By Saturday afternoon, the Stadium of Light pitch will have hosted seven matches inside just three weeks. In that time we have had days of torrential rain, two storms, a couple of deep freezes and of course, as winter marches on relentlessly, it’s darker for longer.
I don’t profess to have paid much attention during science, but I do know that for grass to grow, you need water and sunlight. It’s had a load of the former, but not much of the latter.
It is not the first time the surface has suffered. During the era of the summer concerts on Wearside, where Coldplay, Take That, Red Hot Chili Peppers and Bruce Springsteen took to the stage erected atop the Stadium of Light pitch, there would be a negative effect on the football – the whole reason the stadium was built in the first place.
This led the likes of Phil Bardsley in 2012 to brand it the worst surface in the Premier League, and the club acted quickly to rectify the situation by installing the grow-lights that are now commonplace on pitches across the top flight.
The issue seemed to go away once the concerts became less frequent, but the subject reared its ugly head in January when manager Lee Johnson, quite rightly, said it was not conducive to playing fast-flowing passing football.
And now, we are here again. Tomorrow, we play the third of three back-to-back home games, following on from the EFL Trophy games against Bradford and Oldham, and the England Women international fixture a day after Storm Arwen wreaked havoc on the North-East.
The condition of the pitch has not escaped Johnson’s attentions again, saying after the Morecambe victory on Tuesday: “The pitch is a bit heavy at the minute. The groundstaff are fantastic, but if you gave me a million pounds to spend in January, I’d spend it on the pitch.
“It’s hard to play ice hockey on a cabbage patch. It’s not that bad, the ground staff are the best I’ve worked with, but in the long term, we want that pitch that really gets us fizzing the ball around and at the moment, we haven’t got it.”
Johnson’s comments echoed those of supporters this season who have noticed the obvious degradation of the surface having a direct impact on the style of football.
It’s a slow pitch that has more bald patches than a hair clinic waiting room, and it has led to a tendency to go long at times, rather than play the short, precise, quick passes that Johnson would prefer his team to produce.
Earlier this year, it was suggested that Kyril Louis Dreyfus had sanctioned £500,000-worth of improvements to the pitch including brand new grow-lights and a new, hi-tech surface, with the suggestion of Tottenham’s palatial new stadium being the blueprint.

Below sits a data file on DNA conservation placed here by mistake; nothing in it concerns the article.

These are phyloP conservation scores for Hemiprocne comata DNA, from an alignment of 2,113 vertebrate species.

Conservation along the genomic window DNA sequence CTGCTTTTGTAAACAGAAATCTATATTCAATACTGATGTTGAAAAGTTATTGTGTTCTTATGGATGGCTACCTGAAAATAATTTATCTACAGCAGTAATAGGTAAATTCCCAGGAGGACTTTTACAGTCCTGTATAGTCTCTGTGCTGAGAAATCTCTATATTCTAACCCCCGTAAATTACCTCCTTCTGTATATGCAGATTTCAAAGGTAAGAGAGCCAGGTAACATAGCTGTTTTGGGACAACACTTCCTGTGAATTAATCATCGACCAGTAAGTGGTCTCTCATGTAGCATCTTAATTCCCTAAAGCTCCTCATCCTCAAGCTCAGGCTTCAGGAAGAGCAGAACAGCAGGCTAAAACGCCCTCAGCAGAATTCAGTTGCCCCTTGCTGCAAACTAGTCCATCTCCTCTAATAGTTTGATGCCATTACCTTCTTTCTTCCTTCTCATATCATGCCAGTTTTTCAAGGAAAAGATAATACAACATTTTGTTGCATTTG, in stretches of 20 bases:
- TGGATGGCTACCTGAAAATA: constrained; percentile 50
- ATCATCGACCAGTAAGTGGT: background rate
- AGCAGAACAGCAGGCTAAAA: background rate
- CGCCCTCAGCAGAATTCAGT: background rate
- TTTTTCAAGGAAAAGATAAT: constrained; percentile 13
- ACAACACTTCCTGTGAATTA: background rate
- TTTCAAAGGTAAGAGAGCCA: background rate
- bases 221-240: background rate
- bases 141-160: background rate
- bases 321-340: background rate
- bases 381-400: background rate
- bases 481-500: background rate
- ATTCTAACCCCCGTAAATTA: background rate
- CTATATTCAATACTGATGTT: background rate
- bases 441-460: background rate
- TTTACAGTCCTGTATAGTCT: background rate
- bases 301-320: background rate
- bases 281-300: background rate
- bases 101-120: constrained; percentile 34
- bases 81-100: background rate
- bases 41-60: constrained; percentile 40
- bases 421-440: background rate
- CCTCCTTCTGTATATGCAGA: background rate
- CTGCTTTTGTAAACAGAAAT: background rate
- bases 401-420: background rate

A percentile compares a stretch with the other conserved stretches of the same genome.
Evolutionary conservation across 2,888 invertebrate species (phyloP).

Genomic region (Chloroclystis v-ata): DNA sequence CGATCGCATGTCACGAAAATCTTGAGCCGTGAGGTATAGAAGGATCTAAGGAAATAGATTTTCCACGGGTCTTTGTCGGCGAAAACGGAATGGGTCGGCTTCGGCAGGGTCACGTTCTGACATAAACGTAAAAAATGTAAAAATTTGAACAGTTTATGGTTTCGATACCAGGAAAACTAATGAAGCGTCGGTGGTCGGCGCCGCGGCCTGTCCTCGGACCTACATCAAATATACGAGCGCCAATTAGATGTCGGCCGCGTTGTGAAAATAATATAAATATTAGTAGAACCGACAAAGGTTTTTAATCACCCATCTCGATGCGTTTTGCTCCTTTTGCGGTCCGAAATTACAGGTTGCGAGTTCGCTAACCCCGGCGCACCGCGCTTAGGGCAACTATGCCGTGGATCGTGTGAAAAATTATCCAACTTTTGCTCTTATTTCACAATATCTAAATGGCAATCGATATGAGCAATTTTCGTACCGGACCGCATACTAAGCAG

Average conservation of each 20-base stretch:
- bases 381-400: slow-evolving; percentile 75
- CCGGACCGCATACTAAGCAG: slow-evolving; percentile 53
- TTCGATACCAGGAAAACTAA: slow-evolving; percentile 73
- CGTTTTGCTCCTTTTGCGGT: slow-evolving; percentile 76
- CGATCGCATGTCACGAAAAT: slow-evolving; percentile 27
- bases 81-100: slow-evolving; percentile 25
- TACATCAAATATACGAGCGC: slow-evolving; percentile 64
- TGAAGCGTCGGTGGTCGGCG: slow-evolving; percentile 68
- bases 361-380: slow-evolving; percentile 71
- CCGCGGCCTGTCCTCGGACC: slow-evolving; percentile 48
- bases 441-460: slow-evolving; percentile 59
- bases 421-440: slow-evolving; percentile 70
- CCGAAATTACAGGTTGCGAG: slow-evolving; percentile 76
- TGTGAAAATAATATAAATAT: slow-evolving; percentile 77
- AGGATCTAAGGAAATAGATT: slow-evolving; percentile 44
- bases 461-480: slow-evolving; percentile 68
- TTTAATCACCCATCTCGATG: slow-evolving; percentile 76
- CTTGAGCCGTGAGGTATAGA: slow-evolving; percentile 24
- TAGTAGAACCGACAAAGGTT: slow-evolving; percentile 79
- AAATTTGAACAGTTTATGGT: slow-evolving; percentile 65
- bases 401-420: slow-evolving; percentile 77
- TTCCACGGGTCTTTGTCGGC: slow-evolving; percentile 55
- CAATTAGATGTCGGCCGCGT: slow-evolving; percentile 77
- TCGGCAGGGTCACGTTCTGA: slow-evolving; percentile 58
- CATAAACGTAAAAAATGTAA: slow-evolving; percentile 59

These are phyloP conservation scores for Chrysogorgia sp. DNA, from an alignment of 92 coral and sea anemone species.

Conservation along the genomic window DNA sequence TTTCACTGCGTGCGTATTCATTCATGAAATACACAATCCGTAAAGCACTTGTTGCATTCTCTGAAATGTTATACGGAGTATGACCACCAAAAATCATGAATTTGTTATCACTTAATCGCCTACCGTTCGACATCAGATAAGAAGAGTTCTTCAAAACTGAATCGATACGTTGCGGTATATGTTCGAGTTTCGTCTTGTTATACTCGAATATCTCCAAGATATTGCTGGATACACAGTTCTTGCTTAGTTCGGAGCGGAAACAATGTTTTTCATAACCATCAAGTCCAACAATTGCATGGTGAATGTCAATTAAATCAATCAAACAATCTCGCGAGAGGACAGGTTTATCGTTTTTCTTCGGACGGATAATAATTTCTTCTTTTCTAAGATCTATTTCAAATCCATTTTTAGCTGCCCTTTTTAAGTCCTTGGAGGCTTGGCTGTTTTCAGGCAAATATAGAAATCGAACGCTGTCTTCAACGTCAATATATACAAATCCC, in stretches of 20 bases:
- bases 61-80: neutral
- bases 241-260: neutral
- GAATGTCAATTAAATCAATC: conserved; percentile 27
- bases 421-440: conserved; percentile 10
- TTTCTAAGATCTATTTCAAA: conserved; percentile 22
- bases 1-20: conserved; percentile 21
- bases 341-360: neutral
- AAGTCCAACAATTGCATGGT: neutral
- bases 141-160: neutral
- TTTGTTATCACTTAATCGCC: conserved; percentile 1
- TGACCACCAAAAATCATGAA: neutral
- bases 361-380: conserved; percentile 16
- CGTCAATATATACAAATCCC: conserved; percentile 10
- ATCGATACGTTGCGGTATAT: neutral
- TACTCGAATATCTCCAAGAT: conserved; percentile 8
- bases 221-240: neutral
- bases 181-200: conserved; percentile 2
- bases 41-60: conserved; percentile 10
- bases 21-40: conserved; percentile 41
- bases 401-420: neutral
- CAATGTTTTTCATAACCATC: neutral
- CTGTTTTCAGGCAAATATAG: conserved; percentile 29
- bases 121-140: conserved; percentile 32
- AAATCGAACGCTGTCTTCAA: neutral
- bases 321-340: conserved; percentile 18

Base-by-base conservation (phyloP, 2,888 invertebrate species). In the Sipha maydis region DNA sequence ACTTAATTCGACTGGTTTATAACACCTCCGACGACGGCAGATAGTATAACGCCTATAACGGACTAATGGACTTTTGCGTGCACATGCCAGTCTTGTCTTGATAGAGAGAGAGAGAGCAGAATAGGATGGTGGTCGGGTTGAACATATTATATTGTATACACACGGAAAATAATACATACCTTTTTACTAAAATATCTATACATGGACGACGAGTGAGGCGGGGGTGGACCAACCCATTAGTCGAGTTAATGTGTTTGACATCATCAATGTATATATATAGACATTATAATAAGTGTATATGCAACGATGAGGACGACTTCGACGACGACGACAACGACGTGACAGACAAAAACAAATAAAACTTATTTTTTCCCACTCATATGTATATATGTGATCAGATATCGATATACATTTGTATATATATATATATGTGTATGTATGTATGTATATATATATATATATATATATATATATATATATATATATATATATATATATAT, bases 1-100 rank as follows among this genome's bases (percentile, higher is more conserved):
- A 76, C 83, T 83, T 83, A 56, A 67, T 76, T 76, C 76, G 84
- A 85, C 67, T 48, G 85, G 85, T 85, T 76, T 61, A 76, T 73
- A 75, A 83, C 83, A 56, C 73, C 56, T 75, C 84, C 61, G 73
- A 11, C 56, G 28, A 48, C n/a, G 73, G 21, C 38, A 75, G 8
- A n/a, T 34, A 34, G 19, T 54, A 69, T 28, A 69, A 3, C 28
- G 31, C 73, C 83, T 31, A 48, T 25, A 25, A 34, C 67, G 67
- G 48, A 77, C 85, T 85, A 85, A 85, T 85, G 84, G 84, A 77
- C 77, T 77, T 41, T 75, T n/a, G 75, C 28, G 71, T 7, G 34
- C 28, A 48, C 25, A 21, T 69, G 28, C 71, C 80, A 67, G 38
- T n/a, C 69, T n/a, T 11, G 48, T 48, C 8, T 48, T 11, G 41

Now, there may well have been advances made – the pitch looked superb for the final pre-season game against Hull City and games thereafter – but do those improvements add up to £500,000? I don’t think they do.
If there are new lights, we haven’t seen them, and while it was suggested that the new pitch would be part-synthetic, in line with many top-flight clubs, it doesn’t appear that way, with significant sections of the surface having no grass at all.
The mooted investment did jar with Louis-Dreyfus’ policy of being prudent in this league – especially when improvements to the Academy of Light have been taking place over the last nine months with good progress made. Unfortunately, we don’t see that progress on the pitch. If they have spent £500,000 on it, I hope they kept the receipts.
There is lots of talk about the club needing to improve the atmosphere at the Stadium of Light, perhaps by moving the away fans to the lower bowl, but in truth, this would come at a huge cost without delivering any real benefits.
An away end in the lower bowl would have to be capped at a certain amount and would not be scalable in the way it is in the upper tier – Ipswich would not have been able to bring 5,000 fans, and if they did, there would be 4,000 empty seats on display in the lower bowl for the next visiting team. Away fans need their own turnstiles, access points and a sectioned-off concourse – not something you can do on the fly from game to game.
As Johnson has suggested, investing, actually investing in the pitch would be a smart move, even if that was to be at the expense of an incoming player or two in January.
It’s the biggest and best ground in the league, and should have a pitch to match that. Good performances on a good pitch leads to a better atmosphere in the stands, killing many birds with just the one, albeit million-pound, stone.
If it leads to a resurgence in the form we showed at the start of the season, it would be money well-spent.